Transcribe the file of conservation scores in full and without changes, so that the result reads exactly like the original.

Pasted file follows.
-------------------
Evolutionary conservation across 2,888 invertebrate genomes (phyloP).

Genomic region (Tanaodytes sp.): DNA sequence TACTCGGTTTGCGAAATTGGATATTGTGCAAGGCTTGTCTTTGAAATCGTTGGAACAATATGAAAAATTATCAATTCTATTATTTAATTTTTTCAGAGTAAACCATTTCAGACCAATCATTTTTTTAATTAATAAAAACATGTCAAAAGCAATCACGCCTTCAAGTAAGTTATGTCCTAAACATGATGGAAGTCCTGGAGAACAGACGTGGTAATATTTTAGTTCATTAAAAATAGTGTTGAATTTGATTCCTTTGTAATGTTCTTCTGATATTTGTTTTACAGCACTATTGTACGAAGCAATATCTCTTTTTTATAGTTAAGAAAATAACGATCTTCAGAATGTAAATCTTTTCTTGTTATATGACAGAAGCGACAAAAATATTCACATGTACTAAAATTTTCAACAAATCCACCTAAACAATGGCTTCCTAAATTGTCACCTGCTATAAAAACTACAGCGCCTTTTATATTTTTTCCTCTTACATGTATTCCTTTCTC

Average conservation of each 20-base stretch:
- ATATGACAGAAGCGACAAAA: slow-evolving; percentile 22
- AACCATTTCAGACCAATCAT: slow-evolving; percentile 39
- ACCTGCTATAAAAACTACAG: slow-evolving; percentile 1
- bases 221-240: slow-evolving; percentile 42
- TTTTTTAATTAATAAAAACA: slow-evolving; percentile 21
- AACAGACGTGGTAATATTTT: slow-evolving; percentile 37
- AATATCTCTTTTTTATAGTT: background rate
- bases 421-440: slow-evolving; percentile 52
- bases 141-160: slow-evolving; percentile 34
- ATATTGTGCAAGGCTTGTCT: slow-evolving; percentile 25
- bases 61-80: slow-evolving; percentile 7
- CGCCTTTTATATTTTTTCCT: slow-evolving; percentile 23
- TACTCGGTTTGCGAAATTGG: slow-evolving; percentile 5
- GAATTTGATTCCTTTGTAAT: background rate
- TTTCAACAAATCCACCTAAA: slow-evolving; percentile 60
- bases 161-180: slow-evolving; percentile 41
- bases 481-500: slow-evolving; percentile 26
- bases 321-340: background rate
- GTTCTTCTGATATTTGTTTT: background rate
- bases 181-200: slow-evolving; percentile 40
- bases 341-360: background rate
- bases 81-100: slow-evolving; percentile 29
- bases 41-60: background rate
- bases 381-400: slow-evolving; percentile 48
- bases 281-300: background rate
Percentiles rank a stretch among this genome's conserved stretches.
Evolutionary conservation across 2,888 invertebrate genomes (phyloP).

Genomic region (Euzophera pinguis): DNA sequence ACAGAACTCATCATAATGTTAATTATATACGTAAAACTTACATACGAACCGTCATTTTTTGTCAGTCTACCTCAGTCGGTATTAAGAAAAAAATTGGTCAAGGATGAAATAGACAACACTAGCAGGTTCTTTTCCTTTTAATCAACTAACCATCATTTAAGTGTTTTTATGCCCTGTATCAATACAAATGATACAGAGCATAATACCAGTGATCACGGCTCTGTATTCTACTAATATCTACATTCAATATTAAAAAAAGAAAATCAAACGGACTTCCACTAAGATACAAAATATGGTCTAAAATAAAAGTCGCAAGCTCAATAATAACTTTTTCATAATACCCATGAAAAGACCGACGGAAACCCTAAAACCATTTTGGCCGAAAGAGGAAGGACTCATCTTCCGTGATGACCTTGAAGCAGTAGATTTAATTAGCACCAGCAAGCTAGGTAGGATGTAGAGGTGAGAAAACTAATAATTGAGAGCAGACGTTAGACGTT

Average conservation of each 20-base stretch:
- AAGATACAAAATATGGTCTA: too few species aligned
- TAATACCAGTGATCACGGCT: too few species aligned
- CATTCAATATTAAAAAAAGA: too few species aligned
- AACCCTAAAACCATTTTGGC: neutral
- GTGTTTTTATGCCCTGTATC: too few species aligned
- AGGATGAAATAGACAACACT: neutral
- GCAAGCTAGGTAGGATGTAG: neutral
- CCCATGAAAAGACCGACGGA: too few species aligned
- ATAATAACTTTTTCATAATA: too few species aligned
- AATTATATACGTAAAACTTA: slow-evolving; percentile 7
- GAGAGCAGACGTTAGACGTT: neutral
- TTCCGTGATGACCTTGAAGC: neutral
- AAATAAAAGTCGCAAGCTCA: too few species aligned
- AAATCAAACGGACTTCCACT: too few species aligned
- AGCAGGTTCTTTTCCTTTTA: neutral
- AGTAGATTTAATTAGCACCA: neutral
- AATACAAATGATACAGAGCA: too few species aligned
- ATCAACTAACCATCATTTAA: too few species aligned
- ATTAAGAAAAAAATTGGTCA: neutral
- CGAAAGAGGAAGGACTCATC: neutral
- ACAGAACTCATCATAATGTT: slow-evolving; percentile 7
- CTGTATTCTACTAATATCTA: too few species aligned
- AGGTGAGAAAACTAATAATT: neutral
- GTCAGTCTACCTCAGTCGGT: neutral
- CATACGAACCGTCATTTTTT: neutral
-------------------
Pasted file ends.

Evolutionary conservation across 2,888 invertebrate genomes (phyloP).

Genomic region (Tanaodytes sp.): DNA sequence TACTCGGTTTGCGAAATTGGATATTGTGCAAGGCTTGTCTTTGAAATCGTTGGAACAATATGAAAAATTATCAATTCTATTATTTAATTTTTTCAGAGTAAACCATTTCAGACCAATCATTTTTTTAATTAATAAAAACATGTCAAAAGCAATCACGCCTTCAAGTAAGTTATGTCCTAAACATGATGGAAGTCCTGGAGAACAGACGTGGTAATATTTTAGTTCATTAAAAATAGTGTTGAATTTGATTCCTTTGTAATGTTCTTCTGATATTTGTTTTACAGCACTATTGTACGAAGCAATATCTCTTTTTTATAGTTAAGAAAATAACGATCTTCAGAATGTAAATCTTTTCTTGTTATATGACAGAAGCGACAAAAATATTCACATGTACTAAAATTTTCAACAAATCCACCTAAACAATGGCTTCCTAAATTGTCACCTGCTATAAAAACTACAGCGCCTTTTATATTTTTTCCTCTTACATGTATTCCTTTCTC

Average conservation of each 20-base stretch:
- ATATGACAGAAGCGACAAAA: slow-evolving; percentile 22
- AACCATTTCAGACCAATCAT: slow-evolving; percentile 39
- ACCTGCTATAAAAACTACAG: slow-evolving; percentile 1
- bases 221-240: slow-evolving; percentile 42
- TTTTTTAATTAATAAAAACA: slow-evolving; percentile 21
- AACAGACGTGGTAATATTTT: slow-evolving; percentile 37
- AATATCTCTTTTTTATAGTT: background rate
- bases 421-440: slow-evolving; percentile 52
- bases 141-160: slow-evolving; percentile 34
- ATATTGTGCAAGGCTTGTCT: slow-evolving; percentile 25
- bases 61-80: slow-evolving; percentile 7
- CGCCTTTTATATTTTTTCCT: slow-evolving; percentile 23
- TACTCGGTTTGCGAAATTGG: slow-evolving; percentile 5
- GAATTTGATTCCTTTGTAAT: background rate
- TTTCAACAAATCCACCTAAA: slow-evolving; percentile 60
- bases 161-180: slow-evolving; percentile 41
- bases 481-500: slow-evolving; percentile 26
- bases 321-340: background rate
- GTTCTTCTGATATTTGTTTT: background rate
- bases 181-200: slow-evolving; percentile 40
- bases 341-360: background rate
- bases 81-100: slow-evolving; percentile 29
- bases 41-60: background rate
- bases 381-400: slow-evolving; percentile 48
- bases 281-300: background rate
Percentiles rank a stretch among this genome's conserved stretches.
Evolutionary conservation across 2,888 invertebrate genomes (phyloP).

Genomic region (Euzophera pinguis): DNA sequence ACAGAACTCATCATAATGTTAATTATATACGTAAAACTTACATACGAACCGTCATTTTTTGTCAGTCTACCTCAGTCGGTATTAAGAAAAAAATTGGTCAAGGATGAAATAGACAACACTAGCAGGTTCTTTTCCTTTTAATCAACTAACCATCATTTAAGTGTTTTTATGCCCTGTATCAATACAAATGATACAGAGCATAATACCAGTGATCACGGCTCTGTATTCTACTAATATCTACATTCAATATTAAAAAAAGAAAATCAAACGGACTTCCACTAAGATACAAAATATGGTCTAAAATAAAAGTCGCAAGCTCAATAATAACTTTTTCATAATACCCATGAAAAGACCGACGGAAACCCTAAAACCATTTTGGCCGAAAGAGGAAGGACTCATCTTCCGTGATGACCTTGAAGCAGTAGATTTAATTAGCACCAGCAAGCTAGGTAGGATGTAGAGGTGAGAAAACTAATAATTGAGAGCAGACGTTAGACGTT

Average conservation of each 20-base stretch:
- AAGATACAAAATATGGTCTA: too few species aligned
- TAATACCAGTGATCACGGCT: too few species aligned
- CATTCAATATTAAAAAAAGA: too few species aligned
- AACCCTAAAACCATTTTGGC: neutral
- GTGTTTTTATGCCCTGTATC: too few species aligned
- AGGATGAAATAGACAACACT: neutral
- GCAAGCTAGGTAGGATGTAG: neutral
- CCCATGAAAAGACCGACGGA: too few species aligned
- ATAATAACTTTTTCATAATA: too few species aligned
- AATTATATACGTAAAACTTA: slow-evolving; percentile 7
- GAGAGCAGACGTTAGACGTT: neutral
- TTCCGTGATGACCTTGAAGC: neutral
- AAATAAAAGTCGCAAGCTCA: too few species aligned
- AAATCAAACGGACTTCCACT: too few species aligned
- AGCAGGTTCTTTTCCTTTTA: neutral
- AGTAGATTTAATTAGCACCA: neutral
- AATACAAATGATACAGAGCA: too few species aligned
- ATCAACTAACCATCATTTAA: too few species aligned
- ATTAAGAAAAAAATTGGTCA: neutral
- CGAAAGAGGAAGGACTCATC: neutral
- ACAGAACTCATCATAATGTT: slow-evolving; percentile 7
- CTGTATTCTACTAATATCTA: too few species aligned
- AGGTGAGAAAACTAATAATT: neutral
- GTCAGTCTACCTCAGTCGGT: neutral
- CATACGAACCGTCATTTTTT: neutral